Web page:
As an example, in a fast-paced environment, you want to be able to dominate at close range without having to switch out your gun. I made a class that utilizes three attachments with the PDW-57, and no secondary. This way, I had a weapon with high ammo capacity and buffs that I could choose from, including hipfire spread, aim-down-sight speed, faster reload, and longer range. The new system makes you approach it more like you would an RPG or strategy game, where dedicating to a role and playstyle becomes more beneficial than being well-rounded.

Putting your skills to the test

League Play is the most interesting addition to the experience as a whole, as it serves as a hub for everyone trying to take the game seriously on a competitive level. In League Play, your performance is evaluated in a set of five placement matches, and then you are placed into a small league inhabited by players of your general skill level. You then compete to see how well you can do within your bracket, which is influenced by your individual stats as well as your performance as a team.

League Play is an outstanding addition to Call of Duty’s multiplayer. All weapons, perks, and attachments are unlocked from the get-go, meaning you are never at a disadvantage. The criticism I might have is that they should’ve taken away killstreaks. Then again, UAVs and the like have become a core part of the game, and there are also more ways to take them down in Black Ops II.

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The only problems with the multiplayer in Black Ops II are the same things that have plagued the series (most of all Modern Warfare 3) over the last few years ­— lag compensation and questionable spawns. Also, some weapons, such as the shotguns, will completely miss their target for no reason, often losing what should be an easy close-quarter encounter. It’s also likely that as soon as you respawn on a map like Shipwrecked that your rival will be a corner away from having his Thanksgiving seconds. These problems ended up killing Modern Warfare 3, and will need to be addressed by Treyarch if they plan on keeping up with Halo 4 over the next year.

Driving for your life

Last but not least, Zombies is back once again. Rather than the ridiculousness that most of the Black Ops Zombies maps aimed for, Tranzit takes players on a road trip that connects a few areas (collectively known as Green Run) into one.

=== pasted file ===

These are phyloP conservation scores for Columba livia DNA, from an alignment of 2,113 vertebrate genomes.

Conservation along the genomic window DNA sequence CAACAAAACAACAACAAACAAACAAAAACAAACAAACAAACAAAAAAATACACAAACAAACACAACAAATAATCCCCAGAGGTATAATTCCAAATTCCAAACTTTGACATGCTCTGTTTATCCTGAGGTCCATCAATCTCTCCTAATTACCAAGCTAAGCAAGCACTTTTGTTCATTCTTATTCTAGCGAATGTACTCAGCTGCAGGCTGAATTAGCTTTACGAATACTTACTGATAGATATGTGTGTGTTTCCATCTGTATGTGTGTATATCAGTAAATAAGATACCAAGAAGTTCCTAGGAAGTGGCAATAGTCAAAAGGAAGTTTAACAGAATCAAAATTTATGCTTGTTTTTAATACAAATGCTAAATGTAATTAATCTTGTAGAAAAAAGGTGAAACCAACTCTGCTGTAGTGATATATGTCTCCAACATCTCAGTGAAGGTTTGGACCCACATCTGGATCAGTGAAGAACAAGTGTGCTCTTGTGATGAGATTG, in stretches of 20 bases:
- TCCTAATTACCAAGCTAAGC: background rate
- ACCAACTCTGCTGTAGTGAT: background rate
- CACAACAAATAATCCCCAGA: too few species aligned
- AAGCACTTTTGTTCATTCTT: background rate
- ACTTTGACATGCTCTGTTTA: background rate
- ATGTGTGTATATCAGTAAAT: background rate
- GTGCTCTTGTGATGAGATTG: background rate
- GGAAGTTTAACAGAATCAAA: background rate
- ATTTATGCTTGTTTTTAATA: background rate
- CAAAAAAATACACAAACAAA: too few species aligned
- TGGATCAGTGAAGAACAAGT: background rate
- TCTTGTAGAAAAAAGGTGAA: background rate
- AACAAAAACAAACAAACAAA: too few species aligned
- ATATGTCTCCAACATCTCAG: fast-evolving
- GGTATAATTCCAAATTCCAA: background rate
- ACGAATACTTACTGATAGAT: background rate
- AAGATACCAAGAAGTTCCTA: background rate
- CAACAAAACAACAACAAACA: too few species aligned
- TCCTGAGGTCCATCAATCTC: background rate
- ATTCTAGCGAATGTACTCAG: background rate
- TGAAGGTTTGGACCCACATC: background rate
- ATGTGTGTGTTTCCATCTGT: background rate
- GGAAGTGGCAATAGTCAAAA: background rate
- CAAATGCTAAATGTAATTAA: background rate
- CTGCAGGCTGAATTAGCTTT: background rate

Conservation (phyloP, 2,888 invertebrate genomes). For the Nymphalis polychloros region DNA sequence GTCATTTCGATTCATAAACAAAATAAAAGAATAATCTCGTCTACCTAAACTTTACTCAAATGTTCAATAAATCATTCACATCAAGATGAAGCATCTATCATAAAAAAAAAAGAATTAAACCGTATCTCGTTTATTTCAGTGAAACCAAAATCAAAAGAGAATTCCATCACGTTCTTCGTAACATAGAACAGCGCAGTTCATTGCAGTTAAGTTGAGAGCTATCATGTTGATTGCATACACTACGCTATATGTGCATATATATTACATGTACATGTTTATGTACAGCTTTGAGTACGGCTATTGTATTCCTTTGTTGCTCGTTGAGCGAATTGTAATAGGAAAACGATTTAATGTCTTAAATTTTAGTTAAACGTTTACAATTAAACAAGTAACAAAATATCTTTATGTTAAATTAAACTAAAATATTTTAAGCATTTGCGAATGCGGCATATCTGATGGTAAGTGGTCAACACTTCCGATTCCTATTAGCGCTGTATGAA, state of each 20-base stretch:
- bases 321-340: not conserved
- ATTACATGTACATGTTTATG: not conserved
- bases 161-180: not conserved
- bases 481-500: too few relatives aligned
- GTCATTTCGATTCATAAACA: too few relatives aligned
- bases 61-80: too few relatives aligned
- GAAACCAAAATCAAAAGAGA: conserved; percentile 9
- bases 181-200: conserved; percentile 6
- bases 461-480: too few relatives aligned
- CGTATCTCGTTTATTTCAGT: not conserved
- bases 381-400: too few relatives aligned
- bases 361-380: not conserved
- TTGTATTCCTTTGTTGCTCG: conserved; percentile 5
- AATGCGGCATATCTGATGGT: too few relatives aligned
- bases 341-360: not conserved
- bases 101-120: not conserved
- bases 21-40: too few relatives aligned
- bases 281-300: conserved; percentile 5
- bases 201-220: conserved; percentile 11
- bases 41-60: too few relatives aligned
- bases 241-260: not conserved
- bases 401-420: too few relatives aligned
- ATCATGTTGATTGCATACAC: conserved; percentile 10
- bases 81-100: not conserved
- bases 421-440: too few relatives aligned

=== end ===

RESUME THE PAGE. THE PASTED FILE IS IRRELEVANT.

Call of Duty: Black Ops II review

A robot-driven bus carries you around the different sections of Green Run. Throughout each map, different weapons can be collected, different items can be made, and different strategies are constantly needed. Because the bus rotates on a set schedule, you’ll often have to hold out the swarms of enemies within the small individual stops.

The only problem I have with Zombies this time around is that the maps don’t hold up if you aren’t playing in Tranzit mode. They’re small and restricting without the bus connecting them, making them useless to play outside of Tranzit, even with the new competitive Grief mode.

The bottom line

Call of Duty: Black Ops II is the culmination of what makes the Call of Duty series unique. Treyarch decided to make their third attempt an all-out assault on a formulaic franchise, keeping many of the things we’ve come to enjoy from the series while introducing new concepts and features that change the experience completely. Not all of these changes turned out terribly well, and the state of multiplayer will still be unknown for a couple more months. However, Black Ops II is easily Treyarch’s best work, and could be a patch or two away from being the best in the massive franchise.

  • Release Date: November 13, 2012
  • Genre: First-person shooter
  • Platform: PC, Xbox 360, PlayStation 3, Wii U
  • Developer: Treyarch
  • Publisher: Activision
  • ESRB Rating: M
  • MSRP: $59.99

Our Score: 4/5

About Dylan Garner

I am a Junior studying Media Arts and Design (Journalism) at James Madison University in Virginia. I consider myself a music/rhythm game addict, a Street Fighter wannabe, and pro rage quitter.